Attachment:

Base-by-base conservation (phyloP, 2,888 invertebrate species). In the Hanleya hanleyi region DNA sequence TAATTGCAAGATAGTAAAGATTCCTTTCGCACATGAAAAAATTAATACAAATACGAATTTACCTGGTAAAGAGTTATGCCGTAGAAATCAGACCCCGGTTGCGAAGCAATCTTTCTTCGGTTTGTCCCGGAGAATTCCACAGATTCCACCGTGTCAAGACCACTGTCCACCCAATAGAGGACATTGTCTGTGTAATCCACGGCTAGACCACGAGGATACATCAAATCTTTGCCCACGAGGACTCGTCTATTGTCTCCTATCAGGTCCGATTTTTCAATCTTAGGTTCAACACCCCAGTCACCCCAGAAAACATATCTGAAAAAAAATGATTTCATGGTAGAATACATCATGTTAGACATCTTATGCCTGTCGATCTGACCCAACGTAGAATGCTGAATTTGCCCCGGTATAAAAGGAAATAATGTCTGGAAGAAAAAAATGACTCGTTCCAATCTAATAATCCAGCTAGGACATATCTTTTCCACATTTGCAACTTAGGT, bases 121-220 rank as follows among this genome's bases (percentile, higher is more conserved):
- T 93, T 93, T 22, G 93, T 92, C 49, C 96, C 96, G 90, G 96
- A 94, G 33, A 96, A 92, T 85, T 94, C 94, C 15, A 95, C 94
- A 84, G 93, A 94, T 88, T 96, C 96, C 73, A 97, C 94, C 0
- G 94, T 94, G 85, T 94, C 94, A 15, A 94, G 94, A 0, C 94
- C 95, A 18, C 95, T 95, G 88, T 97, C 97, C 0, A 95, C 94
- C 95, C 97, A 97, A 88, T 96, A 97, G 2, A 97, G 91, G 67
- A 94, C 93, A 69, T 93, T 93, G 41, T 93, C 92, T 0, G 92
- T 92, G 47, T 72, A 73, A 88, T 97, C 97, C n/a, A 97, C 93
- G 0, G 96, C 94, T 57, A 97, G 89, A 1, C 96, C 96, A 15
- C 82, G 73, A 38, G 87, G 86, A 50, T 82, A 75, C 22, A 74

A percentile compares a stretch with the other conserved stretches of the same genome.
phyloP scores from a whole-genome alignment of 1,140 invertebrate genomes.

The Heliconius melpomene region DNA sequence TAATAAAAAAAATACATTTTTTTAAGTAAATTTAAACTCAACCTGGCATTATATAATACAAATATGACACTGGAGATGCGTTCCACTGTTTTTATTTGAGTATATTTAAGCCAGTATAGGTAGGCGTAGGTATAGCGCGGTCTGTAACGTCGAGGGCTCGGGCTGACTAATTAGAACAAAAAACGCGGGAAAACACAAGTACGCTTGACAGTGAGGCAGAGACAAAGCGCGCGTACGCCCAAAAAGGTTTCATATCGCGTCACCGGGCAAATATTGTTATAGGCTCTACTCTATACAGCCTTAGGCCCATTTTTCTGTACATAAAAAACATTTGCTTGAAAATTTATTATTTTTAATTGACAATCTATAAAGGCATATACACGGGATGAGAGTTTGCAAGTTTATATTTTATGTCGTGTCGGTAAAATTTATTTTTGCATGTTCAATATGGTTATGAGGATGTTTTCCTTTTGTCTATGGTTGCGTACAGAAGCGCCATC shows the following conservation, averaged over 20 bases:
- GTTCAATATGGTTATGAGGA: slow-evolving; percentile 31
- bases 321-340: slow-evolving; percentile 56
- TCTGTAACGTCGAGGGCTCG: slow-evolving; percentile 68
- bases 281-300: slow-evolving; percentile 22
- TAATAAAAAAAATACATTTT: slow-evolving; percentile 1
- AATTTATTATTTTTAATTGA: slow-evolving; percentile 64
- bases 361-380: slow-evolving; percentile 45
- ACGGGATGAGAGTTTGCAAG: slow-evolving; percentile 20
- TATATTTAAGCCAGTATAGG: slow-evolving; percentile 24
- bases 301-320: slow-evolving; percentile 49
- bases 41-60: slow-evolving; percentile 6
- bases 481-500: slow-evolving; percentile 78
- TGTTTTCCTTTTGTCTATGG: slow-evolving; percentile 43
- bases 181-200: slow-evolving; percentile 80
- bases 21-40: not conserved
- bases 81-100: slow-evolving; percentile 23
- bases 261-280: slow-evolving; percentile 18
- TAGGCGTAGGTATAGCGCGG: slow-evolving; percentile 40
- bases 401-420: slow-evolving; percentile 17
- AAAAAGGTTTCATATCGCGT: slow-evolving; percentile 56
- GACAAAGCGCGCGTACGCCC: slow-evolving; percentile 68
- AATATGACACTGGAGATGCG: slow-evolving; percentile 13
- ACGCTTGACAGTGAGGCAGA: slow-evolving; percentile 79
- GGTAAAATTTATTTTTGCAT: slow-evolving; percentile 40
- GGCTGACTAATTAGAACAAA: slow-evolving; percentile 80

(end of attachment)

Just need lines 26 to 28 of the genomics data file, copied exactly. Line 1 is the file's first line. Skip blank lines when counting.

- bases 481-500: slow-evolving; percentile 78
- TGTTTTCCTTTTGTCTATGG: slow-evolving; percentile 43
- bases 181-200: slow-evolving; percentile 80